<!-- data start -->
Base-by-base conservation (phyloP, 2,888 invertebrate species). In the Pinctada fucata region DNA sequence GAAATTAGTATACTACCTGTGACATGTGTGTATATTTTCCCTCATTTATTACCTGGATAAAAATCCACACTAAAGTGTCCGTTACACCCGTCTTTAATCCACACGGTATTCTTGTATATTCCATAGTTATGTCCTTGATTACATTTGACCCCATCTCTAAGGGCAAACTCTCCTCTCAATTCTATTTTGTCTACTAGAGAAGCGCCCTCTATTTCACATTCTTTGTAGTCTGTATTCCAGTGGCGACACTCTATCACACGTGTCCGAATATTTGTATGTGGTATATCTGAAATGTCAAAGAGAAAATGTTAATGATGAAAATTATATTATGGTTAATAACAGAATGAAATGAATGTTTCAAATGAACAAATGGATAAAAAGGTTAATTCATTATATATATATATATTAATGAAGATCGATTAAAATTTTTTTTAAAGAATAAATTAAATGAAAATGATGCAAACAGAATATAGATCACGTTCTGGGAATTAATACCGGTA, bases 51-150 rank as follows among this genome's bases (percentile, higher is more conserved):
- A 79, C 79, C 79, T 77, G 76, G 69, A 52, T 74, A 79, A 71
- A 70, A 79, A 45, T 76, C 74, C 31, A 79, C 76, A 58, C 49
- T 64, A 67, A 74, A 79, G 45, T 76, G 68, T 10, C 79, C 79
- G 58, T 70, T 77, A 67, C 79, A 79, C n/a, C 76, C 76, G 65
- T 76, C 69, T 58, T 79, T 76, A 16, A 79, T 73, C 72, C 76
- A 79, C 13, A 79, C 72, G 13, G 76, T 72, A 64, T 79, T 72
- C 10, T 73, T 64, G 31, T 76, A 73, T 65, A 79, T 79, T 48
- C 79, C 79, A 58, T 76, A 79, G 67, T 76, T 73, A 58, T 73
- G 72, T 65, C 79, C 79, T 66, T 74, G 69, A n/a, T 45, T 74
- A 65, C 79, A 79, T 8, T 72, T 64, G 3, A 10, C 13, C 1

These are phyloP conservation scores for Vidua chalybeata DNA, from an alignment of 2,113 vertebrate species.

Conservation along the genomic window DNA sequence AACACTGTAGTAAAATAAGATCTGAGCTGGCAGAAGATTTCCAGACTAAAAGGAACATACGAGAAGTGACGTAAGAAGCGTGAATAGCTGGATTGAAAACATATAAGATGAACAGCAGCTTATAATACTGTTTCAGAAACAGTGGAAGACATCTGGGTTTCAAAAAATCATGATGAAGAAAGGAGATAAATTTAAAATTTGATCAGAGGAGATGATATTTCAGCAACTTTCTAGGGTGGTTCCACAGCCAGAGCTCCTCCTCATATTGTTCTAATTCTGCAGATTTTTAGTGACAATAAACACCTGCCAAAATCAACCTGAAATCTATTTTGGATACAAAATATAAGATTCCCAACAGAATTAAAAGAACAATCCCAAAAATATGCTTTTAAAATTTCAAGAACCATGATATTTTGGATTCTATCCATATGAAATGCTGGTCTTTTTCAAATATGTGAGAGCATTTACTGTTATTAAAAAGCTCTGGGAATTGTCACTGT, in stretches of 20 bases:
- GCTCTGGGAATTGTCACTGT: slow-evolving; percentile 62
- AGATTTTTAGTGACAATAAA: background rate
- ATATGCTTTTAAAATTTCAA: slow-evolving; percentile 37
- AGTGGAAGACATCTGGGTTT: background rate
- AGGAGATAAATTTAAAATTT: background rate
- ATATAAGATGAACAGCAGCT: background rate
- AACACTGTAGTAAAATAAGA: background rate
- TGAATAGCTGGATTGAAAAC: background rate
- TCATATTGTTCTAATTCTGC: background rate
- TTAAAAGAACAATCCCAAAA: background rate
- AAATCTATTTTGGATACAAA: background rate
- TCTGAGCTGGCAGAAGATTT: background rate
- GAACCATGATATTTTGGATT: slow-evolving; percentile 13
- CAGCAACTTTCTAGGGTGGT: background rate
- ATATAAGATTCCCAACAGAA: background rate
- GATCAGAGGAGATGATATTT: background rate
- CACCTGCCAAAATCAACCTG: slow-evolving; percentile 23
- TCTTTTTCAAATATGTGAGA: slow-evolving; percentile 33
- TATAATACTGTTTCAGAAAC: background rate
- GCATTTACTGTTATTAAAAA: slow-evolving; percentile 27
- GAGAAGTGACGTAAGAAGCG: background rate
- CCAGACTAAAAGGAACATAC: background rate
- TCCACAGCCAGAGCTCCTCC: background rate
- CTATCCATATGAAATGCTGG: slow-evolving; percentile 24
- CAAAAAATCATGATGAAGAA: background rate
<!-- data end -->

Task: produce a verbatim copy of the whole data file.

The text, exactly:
Base-by-base conservation (phyloP, 2,888 invertebrate species). In the Pinctada fucata region DNA sequence GAAATTAGTATACTACCTGTGACATGTGTGTATATTTTCCCTCATTTATTACCTGGATAAAAATCCACACTAAAGTGTCCGTTACACCCGTCTTTAATCCACACGGTATTCTTGTATATTCCATAGTTATGTCCTTGATTACATTTGACCCCATCTCTAAGGGCAAACTCTCCTCTCAATTCTATTTTGTCTACTAGAGAAGCGCCCTCTATTTCACATTCTTTGTAGTCTGTATTCCAGTGGCGACACTCTATCACACGTGTCCGAATATTTGTATGTGGTATATCTGAAATGTCAAAGAGAAAATGTTAATGATGAAAATTATATTATGGTTAATAACAGAATGAAATGAATGTTTCAAATGAACAAATGGATAAAAAGGTTAATTCATTATATATATATATATTAATGAAGATCGATTAAAATTTTTTTTAAAGAATAAATTAAATGAAAATGATGCAAACAGAATATAGATCACGTTCTGGGAATTAATACCGGTA, bases 51-150 rank as follows among this genome's bases (percentile, higher is more conserved):
- A 79, C 79, C 79, T 77, G 76, G 69, A 52, T 74, A 79, A 71
- A 70, A 79, A 45, T 76, C 74, C 31, A 79, C 76, A 58, C 49
- T 64, A 67, A 74, A 79, G 45, T 76, G 68, T 10, C 79, C 79
- G 58, T 70, T 77, A 67, C 79, A 79, C n/a, C 76, C 76, G 65
- T 76, C 69, T 58, T 79, T 76, A 16, A 79, T 73, C 72, C 76
- A 79, C 13, A 79, C 72, G 13, G 76, T 72, A 64, T 79, T 72
- C 10, T 73, T 64, G 31, T 76, A 73, T 65, A 79, T 79, T 48
- C 79, C 79, A 58, T 76, A 79, G 67, T 76, T 73, A 58, T 73
- G 72, T 65, C 79, C 79, T 66, T 74, G 69, A n/a, T 45, T 74
- A 65, C 79, A 79, T 8, T 72, T 64, G 3, A 10, C 13, C 1

These are phyloP conservation scores for Vidua chalybeata DNA, from an alignment of 2,113 vertebrate species.

Conservation along the genomic window DNA sequence AACACTGTAGTAAAATAAGATCTGAGCTGGCAGAAGATTTCCAGACTAAAAGGAACATACGAGAAGTGACGTAAGAAGCGTGAATAGCTGGATTGAAAACATATAAGATGAACAGCAGCTTATAATACTGTTTCAGAAACAGTGGAAGACATCTGGGTTTCAAAAAATCATGATGAAGAAAGGAGATAAATTTAAAATTTGATCAGAGGAGATGATATTTCAGCAACTTTCTAGGGTGGTTCCACAGCCAGAGCTCCTCCTCATATTGTTCTAATTCTGCAGATTTTTAGTGACAATAAACACCTGCCAAAATCAACCTGAAATCTATTTTGGATACAAAATATAAGATTCCCAACAGAATTAAAAGAACAATCCCAAAAATATGCTTTTAAAATTTCAAGAACCATGATATTTTGGATTCTATCCATATGAAATGCTGGTCTTTTTCAAATATGTGAGAGCATTTACTGTTATTAAAAAGCTCTGGGAATTGTCACTGT, in stretches of 20 bases:
- GCTCTGGGAATTGTCACTGT: slow-evolving; percentile 62
- AGATTTTTAGTGACAATAAA: background rate
- ATATGCTTTTAAAATTTCAA: slow-evolving; percentile 37
- AGTGGAAGACATCTGGGTTT: background rate
- AGGAGATAAATTTAAAATTT: background rate
- ATATAAGATGAACAGCAGCT: background rate
- AACACTGTAGTAAAATAAGA: background rate
- TGAATAGCTGGATTGAAAAC: background rate
- TCATATTGTTCTAATTCTGC: background rate
- TTAAAAGAACAATCCCAAAA: background rate
- AAATCTATTTTGGATACAAA: background rate
- TCTGAGCTGGCAGAAGATTT: background rate
- GAACCATGATATTTTGGATT: slow-evolving; percentile 13
- CAGCAACTTTCTAGGGTGGT: background rate
- ATATAAGATTCCCAACAGAA: background rate
- GATCAGAGGAGATGATATTT: background rate
- CACCTGCCAAAATCAACCTG: slow-evolving; percentile 23
- TCTTTTTCAAATATGTGAGA: slow-evolving; percentile 33
- TATAATACTGTTTCAGAAAC: background rate
- GCATTTACTGTTATTAAAAA: slow-evolving; percentile 27
- GAGAAGTGACGTAAGAAGCG: background rate
- CCAGACTAAAAGGAACATAC: background rate
- TCCACAGCCAGAGCTCCTCC: background rate
- CTATCCATATGAAATGCTGG: slow-evolving; percentile 24
- CAAAAAATCATGATGAAGAA: background rate